After all the big moves and the turnover this off-season, the projected Boston Red Sox r..."/> After all the big moves and the turnover this off-season, the projected Boston Red Sox r..."/>

Red Sox Projected Payroll at $163 Million


After all the big moves and the turnover this off-season, the projected Boston Red Sox roster will not raise the team’s overall salary from 2010. Thanks to some great calculations by Peter Abraham of the Boston Globe, the Sox salary at this moment tops off just under $163 million ($162.65 million), which is almost identical to last year’s mark ($162.74 million). One of the big factors in keeping the salary at bay for 2011 was the acquisition of Adrian Gonzalez without a contract extension, saving the Sox between $10-$14 million this season. Gonzo is scheduled to make just $5.5 million in 2011, with an extension agreement likely coming some time early this season. (more after the jump)

The level payroll says a lot about the Sox strategy to get better, but not reach astronomical payroll heights. They had the 2nd highest payroll in 2010 and will likely retain that position in 2011, but they still sat about $44 million behind the New York Yankees $206+ million payroll. For those fans and members of the media crying out this off-season that the Red Sox are as bad as the Yankees and were dumping money into players left and right, look at the facts. Even with a contract extension for Gonzo, the Sox would still have been have a payroll over $30 million less than the evil empire. The Sox were semi-economical while improving their bullpen and in other areas of the team because of the huge salary signing of Carl Crawford and the future high salary of Gonzo.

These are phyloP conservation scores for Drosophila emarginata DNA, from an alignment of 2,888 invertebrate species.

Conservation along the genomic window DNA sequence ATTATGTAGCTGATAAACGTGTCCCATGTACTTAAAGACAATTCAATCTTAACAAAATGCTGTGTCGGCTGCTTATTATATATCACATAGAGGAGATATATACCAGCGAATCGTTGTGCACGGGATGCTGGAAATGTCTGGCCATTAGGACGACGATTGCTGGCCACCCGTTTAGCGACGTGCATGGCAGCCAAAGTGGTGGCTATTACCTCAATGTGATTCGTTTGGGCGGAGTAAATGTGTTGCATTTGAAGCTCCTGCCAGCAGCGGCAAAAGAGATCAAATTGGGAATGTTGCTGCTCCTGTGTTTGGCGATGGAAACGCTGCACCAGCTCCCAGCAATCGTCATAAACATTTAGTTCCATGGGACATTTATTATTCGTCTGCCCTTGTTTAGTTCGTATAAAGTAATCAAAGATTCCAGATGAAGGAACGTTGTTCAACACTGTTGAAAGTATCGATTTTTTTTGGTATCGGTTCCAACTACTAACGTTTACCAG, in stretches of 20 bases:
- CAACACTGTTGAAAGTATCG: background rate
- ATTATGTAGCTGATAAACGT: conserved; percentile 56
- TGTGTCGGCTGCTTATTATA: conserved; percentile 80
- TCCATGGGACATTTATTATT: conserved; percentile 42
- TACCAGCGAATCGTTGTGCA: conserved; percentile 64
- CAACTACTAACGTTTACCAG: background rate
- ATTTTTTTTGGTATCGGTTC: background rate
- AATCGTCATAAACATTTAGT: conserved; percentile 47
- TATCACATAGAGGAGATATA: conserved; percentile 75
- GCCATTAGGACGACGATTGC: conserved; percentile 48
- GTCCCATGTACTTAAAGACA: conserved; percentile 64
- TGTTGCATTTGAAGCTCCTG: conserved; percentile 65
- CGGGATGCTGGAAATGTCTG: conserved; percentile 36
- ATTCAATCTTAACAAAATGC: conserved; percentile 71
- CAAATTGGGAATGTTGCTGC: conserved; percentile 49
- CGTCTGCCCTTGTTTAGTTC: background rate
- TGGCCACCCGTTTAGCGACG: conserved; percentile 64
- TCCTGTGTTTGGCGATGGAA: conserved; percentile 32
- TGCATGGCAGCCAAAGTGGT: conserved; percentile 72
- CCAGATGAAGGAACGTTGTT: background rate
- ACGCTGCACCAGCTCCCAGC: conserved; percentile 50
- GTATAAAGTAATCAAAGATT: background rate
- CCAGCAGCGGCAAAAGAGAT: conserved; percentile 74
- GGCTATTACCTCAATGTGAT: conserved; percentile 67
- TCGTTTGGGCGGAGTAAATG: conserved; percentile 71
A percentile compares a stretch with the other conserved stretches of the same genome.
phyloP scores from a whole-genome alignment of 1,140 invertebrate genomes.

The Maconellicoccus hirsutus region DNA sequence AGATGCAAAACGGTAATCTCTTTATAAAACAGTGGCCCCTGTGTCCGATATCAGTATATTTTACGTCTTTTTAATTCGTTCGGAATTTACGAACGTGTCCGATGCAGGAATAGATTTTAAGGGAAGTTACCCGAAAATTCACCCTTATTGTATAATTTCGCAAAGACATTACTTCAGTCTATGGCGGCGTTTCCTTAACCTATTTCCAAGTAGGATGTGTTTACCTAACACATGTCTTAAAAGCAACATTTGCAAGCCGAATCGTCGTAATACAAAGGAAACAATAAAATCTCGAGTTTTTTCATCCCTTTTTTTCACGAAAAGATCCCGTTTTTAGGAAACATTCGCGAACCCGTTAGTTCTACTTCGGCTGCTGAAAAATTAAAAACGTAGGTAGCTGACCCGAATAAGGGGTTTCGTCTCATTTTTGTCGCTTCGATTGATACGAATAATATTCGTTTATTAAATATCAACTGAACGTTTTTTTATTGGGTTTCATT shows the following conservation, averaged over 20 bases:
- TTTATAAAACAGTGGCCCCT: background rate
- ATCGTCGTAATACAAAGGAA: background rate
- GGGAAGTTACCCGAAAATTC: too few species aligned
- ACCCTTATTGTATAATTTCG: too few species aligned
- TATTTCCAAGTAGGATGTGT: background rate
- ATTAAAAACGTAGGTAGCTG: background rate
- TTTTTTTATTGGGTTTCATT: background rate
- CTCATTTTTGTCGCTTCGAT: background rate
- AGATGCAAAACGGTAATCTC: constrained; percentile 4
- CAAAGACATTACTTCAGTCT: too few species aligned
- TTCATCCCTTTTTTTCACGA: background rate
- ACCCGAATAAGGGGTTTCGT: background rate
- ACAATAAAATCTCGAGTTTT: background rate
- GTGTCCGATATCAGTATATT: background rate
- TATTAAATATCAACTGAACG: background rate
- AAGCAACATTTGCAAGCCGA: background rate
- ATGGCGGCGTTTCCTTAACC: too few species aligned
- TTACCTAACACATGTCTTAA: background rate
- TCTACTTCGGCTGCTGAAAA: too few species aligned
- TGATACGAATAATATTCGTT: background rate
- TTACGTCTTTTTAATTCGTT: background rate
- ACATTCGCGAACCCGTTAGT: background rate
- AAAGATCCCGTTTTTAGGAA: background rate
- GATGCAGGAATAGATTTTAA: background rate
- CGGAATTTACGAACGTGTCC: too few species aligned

I’m not saying the Sox didn’t spend a ton this off-season, but they also let a lot of salary go. Adrian Beltre and Victor Martinez made a combined $16.5 million last season and when you factor in another $8.4 million for Bill Hall who is no longer with the team and $12 million from Mike Lowell who retired (to name a few), there was a lot of available money. The Sox balanced the need to improve their bullpen without committing to long, big-money deals. Theo refused to sign a reliever to a 3-year contract and passed on a few big names (Brian Fuentes and Rafael Soriano) due to their high asking prices.

The addition of Bobby Jenks, an experienced and talented closer, for $12 million over 2 years (split even, $6 million a year) was a very reasonable cost. With the Chicago White Sox last season, Jenks made $7.5 million as their closer, so he essentially received a pay cut to play a set-up role. He will also likely at least compete for the closers role in 2012, so conceivably, the Sox could have a solid closer for half of what Jonathan Papelbon is making this season. The other bullpen addition of Dan Wheeler, a strong veteran righty, cost the Sox only $3 million in 2011 with a vestin $3 million option for 2012. Those 2 moves cost the Sox just $9 million for 2011 and immediately stabilized the middle and end of the ‘pen.

No one knows what type of season this will be for the Red Sox, but there is optimism in Boston. The Sox made a big splash in the free agent and trade market, while maintaining their payroll from 2010 (for now). Go ahead, call the Red Sox the next evil empire, but as long as the Yankees average salary per player is between $2 and 3 million higher than the Sox, they deserve the title as much, if not more than the Sox.